Hotel and Motel Negligence
- Slip and fall accidents
- Failure to provide security
- Elevator malfunctions
- Staircase injuries
- Swimming pool injuries
- Spa injuries
- Food-related illness or injury
In addition to accidents occurring at hotels as a result of negligent conduct on the part of hotel or motel employees, these establishments can, if certain requirements are met, be held liable for injuries to guests that result from the criminal actions of third parties. The general rule in California is that the owner of the premises on which a person is injured is not responsible for harm caused by third parties outside the owner's control. However, in some cases, extenuating circumstances will create an exception to this rule.
A hotel injury lawyer will look at the unique facts of each case to determine whether the criteria required to meet the exception are present in that case. While there are several factors that California law uses to determine whether or not the owner of the hotel should be legally responsible for injuries caused by third party actions on his or her property, the overriding question that courts consider is whether the conduct of that third party was something that the owner should reasonably have been able to foresee happening. In most cases, this comes down to whether there were any previous, similar incidents on the property. For example, a court might find that the owner of a hotel should be liable for injuries sustained by a guest during a violent mugging in the parking garage if there had been several other violent robberies in the parking garage in the fairly recent past. On the other hand, if a patron was injured during a mugging, and such an incident had never happened before, the hotel would likely not be liable to the guest because the owner could not foresee it happening.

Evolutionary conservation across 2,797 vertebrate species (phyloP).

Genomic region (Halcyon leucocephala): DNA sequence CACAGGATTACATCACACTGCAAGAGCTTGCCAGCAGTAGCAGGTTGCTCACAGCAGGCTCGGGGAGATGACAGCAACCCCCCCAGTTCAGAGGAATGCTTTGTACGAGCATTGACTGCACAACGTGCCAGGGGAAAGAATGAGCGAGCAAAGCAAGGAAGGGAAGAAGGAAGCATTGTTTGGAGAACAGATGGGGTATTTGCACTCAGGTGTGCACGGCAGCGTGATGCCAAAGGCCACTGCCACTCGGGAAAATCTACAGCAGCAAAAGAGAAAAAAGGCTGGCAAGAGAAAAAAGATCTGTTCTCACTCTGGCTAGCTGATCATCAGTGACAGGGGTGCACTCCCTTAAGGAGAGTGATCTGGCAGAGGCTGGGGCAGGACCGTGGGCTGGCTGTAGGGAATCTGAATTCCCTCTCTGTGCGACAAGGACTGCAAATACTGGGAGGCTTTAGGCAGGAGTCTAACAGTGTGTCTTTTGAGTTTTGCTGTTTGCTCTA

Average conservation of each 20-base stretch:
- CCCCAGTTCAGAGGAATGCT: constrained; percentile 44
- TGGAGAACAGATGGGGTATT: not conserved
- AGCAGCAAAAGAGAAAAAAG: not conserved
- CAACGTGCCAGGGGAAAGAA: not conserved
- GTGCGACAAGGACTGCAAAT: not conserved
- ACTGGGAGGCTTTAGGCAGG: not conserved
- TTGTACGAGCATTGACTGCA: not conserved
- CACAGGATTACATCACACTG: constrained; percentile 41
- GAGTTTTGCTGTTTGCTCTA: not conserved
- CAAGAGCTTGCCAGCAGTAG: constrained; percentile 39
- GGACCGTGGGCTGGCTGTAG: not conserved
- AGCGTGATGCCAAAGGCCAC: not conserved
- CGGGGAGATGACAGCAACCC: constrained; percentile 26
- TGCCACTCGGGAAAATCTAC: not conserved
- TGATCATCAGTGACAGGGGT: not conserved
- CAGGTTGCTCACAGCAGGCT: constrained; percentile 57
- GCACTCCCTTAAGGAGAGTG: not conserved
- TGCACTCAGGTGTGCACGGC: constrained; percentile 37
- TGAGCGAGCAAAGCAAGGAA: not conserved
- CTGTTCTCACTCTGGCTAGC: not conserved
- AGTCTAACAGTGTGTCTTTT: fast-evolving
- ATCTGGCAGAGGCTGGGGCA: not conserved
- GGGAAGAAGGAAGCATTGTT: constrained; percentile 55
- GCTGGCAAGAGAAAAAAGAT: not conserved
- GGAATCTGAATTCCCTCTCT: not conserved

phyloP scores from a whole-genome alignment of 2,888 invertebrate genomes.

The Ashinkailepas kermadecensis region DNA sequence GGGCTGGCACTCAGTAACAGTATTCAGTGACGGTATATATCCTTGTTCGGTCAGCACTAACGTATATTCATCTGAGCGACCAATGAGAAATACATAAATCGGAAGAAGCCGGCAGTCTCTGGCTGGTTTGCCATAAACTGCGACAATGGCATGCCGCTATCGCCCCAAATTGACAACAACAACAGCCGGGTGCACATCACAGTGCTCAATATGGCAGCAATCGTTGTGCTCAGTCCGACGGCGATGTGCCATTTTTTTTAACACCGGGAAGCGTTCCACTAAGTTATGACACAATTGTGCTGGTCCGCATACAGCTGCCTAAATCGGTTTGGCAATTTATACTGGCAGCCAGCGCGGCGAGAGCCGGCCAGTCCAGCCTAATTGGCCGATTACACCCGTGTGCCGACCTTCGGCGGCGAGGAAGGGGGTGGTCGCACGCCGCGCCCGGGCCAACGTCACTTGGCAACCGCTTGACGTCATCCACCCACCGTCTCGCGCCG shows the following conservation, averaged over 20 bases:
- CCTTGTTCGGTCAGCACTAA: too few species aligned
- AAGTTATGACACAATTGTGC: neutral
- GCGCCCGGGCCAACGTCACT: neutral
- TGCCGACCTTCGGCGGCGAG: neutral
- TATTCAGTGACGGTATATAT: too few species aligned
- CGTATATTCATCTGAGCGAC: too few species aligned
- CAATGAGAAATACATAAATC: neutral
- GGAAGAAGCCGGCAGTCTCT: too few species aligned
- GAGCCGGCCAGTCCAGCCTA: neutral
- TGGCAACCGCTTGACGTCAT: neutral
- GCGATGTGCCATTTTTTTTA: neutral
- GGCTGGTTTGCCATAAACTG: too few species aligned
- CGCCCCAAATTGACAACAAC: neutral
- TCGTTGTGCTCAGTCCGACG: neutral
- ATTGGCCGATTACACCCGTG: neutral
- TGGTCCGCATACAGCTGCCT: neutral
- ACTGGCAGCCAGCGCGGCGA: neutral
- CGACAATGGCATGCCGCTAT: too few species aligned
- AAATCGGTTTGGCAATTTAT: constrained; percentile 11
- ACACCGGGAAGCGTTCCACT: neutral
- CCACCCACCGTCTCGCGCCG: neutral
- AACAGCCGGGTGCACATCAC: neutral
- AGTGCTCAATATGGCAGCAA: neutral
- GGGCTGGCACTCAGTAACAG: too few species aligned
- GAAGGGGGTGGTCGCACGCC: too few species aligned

It is important for local residents to speak to a California hotel injury attorney so that he or she can assess whether or not the hotel is likely to be found liable for your injuries.
In California, the statute of limitations for injuries sustained as a result of hotel or motel negligence is two years. The statute of limitations starts on the date of the injury. (Cal. Code of Civ. Proc. §335.1) In other words, if the claim has not ended in settlement, or if a lawsuit has yet to be filed, and two years have passed since the injury occurred, the injured person will not be permitted to pursue money damages for these injuries, regardless of the circumstances.
In addition to the statute of limitations that applies to all claims, cases against public entities, such as cities, school districts, or states have certain requirements that must be met before a lawsuit may be commenced. Typically, a claim has to be filed with the governmental agency or organization prior to any suit being filed, and this must be done no later than six months after the date of injury. Therefore, in any cases where there is any chance that a governmental entity may be a defendant, it is essential to consult with an attorney before the six months have passed. This is typically not a concern when dealing with hotel or motel negligence, but it is always important to speak to a lawyer within this six-month time frame just in case. Sometimes, a governmental entity can end up being a defendant, even where it is not an obvious one.